Saponins Inhibit Cancer Cells
Saponins Fight Cancer in Three Distinct Ways
- Cancer cells have a different membrane structure, with a more cholesterol-like compounds. As saponins bind cholesterol, they likewise have a natural affinity to bind cancer cell membranes preventing them from entering the body through the intestinal tract where they have the ability to attach themselves to vital organs and grow.
- Saponins bind bile acids. Some bacteria in the large intestine turn primary bile into a substance that is highly carcinogenic (that is why a high fat diet increases the risk of colon cancer). By binding these primary bile acids, saponins stop this toxic material from forming in the body.
- Saponins flush pathogens through the digestive system without allowing them to be absorbed into the body (see Strengthening The Immune System). This process relieves a tremendous amount of work off the immune system. With less stress, your body can more effectively identify and destroy cancer cells.
Published Research Reports
One of the most exciting prospects for saponins are how they appear to inhibit or kill cancer cells. They may also be able to do it without killing normal cells in the process as is the mode of present cancer-fighting drugs. Cancer cells have more cholesterol-type compounds in their membrances than normal cells. Saponins can bind cholesterol and thus interfere with cell growth and division. While drugs have side effects, many of them serious, saponins are safe.
Scientist are looking at how they can help humans fight fungal infections, combat microbes and viruses, boost the effectiveness of certain vaccine and knock out some kinds of tumor cells paeticulary lung and blood cancers. They can also lower blood cholesterol thereby reducing heart disease. Their natural tendency to ward off microbes may prove to be especially useful for treating those difficult to control fungal and yeast infections.
Mary Clarke, Ph D
Department of Human Nutrition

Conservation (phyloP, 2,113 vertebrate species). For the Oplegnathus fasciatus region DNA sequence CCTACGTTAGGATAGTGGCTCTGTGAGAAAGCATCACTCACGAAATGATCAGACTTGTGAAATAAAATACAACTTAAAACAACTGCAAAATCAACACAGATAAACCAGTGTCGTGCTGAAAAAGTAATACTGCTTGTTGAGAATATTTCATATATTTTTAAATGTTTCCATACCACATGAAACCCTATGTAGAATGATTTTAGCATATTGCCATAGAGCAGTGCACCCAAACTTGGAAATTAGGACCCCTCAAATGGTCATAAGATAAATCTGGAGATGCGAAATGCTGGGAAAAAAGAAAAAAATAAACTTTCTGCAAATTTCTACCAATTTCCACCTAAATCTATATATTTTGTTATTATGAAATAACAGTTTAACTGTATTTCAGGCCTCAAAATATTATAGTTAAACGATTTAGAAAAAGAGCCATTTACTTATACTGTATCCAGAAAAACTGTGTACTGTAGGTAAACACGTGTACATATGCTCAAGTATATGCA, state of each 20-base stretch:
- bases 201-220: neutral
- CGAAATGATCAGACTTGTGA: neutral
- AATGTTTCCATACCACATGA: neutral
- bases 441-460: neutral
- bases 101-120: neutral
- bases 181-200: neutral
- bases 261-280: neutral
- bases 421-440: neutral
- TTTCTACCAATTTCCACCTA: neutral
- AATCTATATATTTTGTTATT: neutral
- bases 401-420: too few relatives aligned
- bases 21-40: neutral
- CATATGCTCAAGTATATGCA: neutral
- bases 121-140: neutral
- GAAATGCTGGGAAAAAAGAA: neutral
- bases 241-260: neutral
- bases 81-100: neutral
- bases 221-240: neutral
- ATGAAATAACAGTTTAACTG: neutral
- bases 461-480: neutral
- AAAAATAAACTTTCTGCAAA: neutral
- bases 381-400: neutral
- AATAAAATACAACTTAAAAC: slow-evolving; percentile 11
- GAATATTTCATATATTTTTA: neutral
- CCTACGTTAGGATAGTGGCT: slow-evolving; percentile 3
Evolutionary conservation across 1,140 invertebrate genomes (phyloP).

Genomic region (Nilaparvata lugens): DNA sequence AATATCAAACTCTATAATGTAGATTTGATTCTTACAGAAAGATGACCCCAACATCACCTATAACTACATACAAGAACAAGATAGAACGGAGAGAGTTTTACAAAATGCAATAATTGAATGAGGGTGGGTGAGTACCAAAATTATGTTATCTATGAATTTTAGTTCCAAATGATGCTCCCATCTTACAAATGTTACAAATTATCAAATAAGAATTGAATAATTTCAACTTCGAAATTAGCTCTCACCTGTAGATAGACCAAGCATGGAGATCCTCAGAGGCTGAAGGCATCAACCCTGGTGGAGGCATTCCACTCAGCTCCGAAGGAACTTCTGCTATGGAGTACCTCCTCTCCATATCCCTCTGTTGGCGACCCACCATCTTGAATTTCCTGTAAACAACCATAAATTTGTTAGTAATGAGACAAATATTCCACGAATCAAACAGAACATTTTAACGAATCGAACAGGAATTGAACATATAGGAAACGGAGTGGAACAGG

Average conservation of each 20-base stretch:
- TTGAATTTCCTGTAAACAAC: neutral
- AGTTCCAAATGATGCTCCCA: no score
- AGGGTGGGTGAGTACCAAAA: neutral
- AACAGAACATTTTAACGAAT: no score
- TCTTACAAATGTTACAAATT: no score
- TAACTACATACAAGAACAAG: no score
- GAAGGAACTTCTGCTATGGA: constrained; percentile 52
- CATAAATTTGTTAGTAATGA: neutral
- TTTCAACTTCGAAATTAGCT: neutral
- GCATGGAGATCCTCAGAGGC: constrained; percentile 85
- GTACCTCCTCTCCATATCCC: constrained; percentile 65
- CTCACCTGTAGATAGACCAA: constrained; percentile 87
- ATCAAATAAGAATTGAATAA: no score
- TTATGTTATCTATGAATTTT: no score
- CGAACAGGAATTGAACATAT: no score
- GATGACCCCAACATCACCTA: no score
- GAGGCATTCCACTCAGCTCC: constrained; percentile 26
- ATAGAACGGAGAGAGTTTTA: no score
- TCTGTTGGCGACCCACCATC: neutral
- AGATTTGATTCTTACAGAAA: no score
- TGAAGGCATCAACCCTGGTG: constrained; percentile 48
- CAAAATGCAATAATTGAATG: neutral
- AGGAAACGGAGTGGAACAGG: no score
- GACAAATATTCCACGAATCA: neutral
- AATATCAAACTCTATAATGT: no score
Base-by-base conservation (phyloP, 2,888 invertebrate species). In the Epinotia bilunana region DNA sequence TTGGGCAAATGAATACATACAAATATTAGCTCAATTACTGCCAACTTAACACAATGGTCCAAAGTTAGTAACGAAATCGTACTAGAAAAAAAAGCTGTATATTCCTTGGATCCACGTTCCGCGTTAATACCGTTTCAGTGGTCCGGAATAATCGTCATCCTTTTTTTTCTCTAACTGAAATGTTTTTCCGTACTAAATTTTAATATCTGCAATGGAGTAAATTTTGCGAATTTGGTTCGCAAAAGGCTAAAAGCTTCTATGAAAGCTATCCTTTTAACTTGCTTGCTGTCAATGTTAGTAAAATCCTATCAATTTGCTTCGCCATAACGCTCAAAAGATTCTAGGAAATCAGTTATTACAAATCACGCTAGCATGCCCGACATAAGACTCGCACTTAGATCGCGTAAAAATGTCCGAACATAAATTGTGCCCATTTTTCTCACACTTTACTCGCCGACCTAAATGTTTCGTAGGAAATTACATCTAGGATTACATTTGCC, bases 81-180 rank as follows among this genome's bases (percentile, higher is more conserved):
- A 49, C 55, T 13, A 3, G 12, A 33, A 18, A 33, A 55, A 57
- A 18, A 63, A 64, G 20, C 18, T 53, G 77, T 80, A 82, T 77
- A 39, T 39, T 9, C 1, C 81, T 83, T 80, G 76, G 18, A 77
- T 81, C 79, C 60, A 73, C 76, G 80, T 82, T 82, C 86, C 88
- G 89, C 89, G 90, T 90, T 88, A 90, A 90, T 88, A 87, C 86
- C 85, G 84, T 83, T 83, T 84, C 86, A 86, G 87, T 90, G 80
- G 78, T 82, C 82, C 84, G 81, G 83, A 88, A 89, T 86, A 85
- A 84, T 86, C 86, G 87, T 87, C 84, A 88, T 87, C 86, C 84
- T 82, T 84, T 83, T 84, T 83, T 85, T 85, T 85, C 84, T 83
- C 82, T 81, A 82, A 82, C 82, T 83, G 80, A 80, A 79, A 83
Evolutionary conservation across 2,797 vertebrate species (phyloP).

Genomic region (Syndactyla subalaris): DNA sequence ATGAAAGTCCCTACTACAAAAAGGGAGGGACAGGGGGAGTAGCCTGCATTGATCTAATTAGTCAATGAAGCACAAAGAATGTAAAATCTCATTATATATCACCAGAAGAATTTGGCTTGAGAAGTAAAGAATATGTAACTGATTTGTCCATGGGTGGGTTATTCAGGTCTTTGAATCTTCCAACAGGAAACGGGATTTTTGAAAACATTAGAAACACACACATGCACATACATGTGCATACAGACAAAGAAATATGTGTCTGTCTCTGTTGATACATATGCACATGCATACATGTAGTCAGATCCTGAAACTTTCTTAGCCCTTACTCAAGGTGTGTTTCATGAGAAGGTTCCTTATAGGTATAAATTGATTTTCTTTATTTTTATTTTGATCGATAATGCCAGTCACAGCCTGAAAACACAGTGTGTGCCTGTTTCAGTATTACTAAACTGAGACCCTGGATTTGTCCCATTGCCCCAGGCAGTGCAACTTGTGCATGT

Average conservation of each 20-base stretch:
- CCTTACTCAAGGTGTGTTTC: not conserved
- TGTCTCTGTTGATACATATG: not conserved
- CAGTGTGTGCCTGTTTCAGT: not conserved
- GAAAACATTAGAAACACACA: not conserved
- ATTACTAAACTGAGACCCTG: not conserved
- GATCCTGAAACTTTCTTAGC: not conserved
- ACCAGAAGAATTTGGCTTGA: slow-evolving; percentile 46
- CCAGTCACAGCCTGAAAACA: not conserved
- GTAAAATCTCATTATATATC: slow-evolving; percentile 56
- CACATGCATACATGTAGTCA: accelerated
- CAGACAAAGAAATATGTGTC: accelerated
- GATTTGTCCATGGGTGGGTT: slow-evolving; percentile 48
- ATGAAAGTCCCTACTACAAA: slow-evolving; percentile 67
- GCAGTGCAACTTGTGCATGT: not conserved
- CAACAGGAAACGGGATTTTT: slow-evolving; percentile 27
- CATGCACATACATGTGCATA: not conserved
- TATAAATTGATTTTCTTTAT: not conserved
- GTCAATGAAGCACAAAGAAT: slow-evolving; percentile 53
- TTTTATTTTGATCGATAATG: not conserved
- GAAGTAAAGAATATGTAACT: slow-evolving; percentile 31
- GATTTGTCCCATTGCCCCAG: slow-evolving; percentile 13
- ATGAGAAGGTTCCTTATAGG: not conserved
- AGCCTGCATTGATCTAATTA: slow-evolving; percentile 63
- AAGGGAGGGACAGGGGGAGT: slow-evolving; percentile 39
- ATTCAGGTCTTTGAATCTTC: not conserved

Kansas State University
Looking at the antitumor activities of specific saponins, Yutaka Sashida, a chemist at the Tokyo University of Pharmancy and Life Science in Japan, reports that agents from plants in the Liliaceae family, test well in fighting cancer. These saponins are 10 to 100 times more potent than some clinically approved anticancer agents, including adriamycin and taxol.
The binding of bile acids by saponins has other important implications. Bile acids excreted in the bile are called primary bile acids. They are metabolized by bacteria in the colon, producing secondary bile acids. Some of the secondary bile acids are promoters of colon cancer. By binding to primary bile acids, saponins reduce formation of the secondary bile acids.
Saponins enhance the effectiveness of oral vaccines by improving their absorption as a result of increasing gut mucosal permeability, which facilitates absorption of large molecules contained in vaccines.
Peter R. Cheeke, Ph D
Professor of Comparative Nutrition
Linus Pauling Institute, Oregon State University
Dr. Rao and his colleagues believe the saponins may even help prevent colon cancer. Normally, bile acid pours into the stomach to help absorb fats from foods. Some bacteria in the large intestine turn the bile into a substantive that is highly carcinogenic. That's why a high-fat diet increases the risk of colon cancer. Research suggests that when saponins travel through, they stop the toxic material from forming.
READERS DIGEST, August, 1996,
Jennifer Reid Holman
Saponins and saponin-like compounds have shown evidence that they can buttress the body's ability to thwart cancer and heart disease.
We are more interested in the impact of saponins in the diet than in their use as pharmaceuticals. We want to focus our energies on disease prevention. At the cellular level, we find that saponins inhibit the growth and viability of cancer cells. In animal studies, mice placed on saponin-enriched diets, then exposed to colon cancer carcinogens, show fewer incidence of cancerous and precancerous tumors than the controls do. We think that some of these agents may select cancer cells. Cancer cells have a different membranes structure, with more cholesterol-like compounds. Since saponins bind cholesterol, they have a natural affinity for cancer cell membranes.
Dr. Venket Rao, chemist, University of Toronto, Ontario